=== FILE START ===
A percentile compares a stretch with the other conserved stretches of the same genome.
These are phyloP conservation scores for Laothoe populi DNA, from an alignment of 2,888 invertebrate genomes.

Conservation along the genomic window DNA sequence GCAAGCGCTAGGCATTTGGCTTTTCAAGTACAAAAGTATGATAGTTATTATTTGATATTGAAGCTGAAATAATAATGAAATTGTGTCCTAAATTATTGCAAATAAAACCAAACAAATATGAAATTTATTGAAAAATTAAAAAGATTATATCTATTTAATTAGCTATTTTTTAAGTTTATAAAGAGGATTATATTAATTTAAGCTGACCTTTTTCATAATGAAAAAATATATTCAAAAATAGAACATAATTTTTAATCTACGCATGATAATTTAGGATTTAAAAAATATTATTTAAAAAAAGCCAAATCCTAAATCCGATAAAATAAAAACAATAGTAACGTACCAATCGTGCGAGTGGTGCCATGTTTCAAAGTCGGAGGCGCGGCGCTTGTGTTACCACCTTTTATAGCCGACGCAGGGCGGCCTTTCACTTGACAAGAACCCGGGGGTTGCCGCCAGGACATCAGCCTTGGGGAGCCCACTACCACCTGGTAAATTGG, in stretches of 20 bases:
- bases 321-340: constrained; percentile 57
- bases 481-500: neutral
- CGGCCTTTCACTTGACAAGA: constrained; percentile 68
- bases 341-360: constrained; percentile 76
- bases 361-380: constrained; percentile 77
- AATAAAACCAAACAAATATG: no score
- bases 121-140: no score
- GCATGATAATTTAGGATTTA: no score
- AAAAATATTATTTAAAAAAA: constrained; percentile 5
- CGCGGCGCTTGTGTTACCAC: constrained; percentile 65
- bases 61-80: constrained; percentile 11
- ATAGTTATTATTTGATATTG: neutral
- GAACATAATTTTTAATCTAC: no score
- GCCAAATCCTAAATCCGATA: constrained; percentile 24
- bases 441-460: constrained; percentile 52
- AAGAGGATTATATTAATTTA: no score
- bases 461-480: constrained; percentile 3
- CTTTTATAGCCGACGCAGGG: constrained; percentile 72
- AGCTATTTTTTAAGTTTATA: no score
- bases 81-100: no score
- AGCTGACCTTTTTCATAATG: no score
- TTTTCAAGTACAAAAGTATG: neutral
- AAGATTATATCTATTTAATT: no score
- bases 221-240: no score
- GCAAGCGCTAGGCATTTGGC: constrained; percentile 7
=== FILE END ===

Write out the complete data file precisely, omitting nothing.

A percentile compares a stretch with the other conserved stretches of the same genome.
These are phyloP conservation scores for Laothoe populi DNA, from an alignment of 2,888 invertebrate genomes.

Conservation along the genomic window DNA sequence GCAAGCGCTAGGCATTTGGCTTTTCAAGTACAAAAGTATGATAGTTATTATTTGATATTGAAGCTGAAATAATAATGAAATTGTGTCCTAAATTATTGCAAATAAAACCAAACAAATATGAAATTTATTGAAAAATTAAAAAGATTATATCTATTTAATTAGCTATTTTTTAAGTTTATAAAGAGGATTATATTAATTTAAGCTGACCTTTTTCATAATGAAAAAATATATTCAAAAATAGAACATAATTTTTAATCTACGCATGATAATTTAGGATTTAAAAAATATTATTTAAAAAAAGCCAAATCCTAAATCCGATAAAATAAAAACAATAGTAACGTACCAATCGTGCGAGTGGTGCCATGTTTCAAAGTCGGAGGCGCGGCGCTTGTGTTACCACCTTTTATAGCCGACGCAGGGCGGCCTTTCACTTGACAAGAACCCGGGGGTTGCCGCCAGGACATCAGCCTTGGGGAGCCCACTACCACCTGGTAAATTGG, in stretches of 20 bases:
- bases 321-340: constrained; percentile 57
- bases 481-500: neutral
- CGGCCTTTCACTTGACAAGA: constrained; percentile 68
- bases 341-360: constrained; percentile 76
- bases 361-380: constrained; percentile 77
- AATAAAACCAAACAAATATG: no score
- bases 121-140: no score
- GCATGATAATTTAGGATTTA: no score
- AAAAATATTATTTAAAAAAA: constrained; percentile 5
- CGCGGCGCTTGTGTTACCAC: constrained; percentile 65
- bases 61-80: constrained; percentile 11
- ATAGTTATTATTTGATATTG: neutral
- GAACATAATTTTTAATCTAC: no score
- GCCAAATCCTAAATCCGATA: constrained; percentile 24
- bases 441-460: constrained; percentile 52
- AAGAGGATTATATTAATTTA: no score
- bases 461-480: constrained; percentile 3
- CTTTTATAGCCGACGCAGGG: constrained; percentile 72
- AGCTATTTTTTAAGTTTATA: no score
- bases 81-100: no score
- AGCTGACCTTTTTCATAATG: no score
- TTTTCAAGTACAAAAGTATG: neutral
- AAGATTATATCTATTTAATT: no score
- bases 221-240: no score
- GCAAGCGCTAGGCATTTGGC: constrained; percentile 7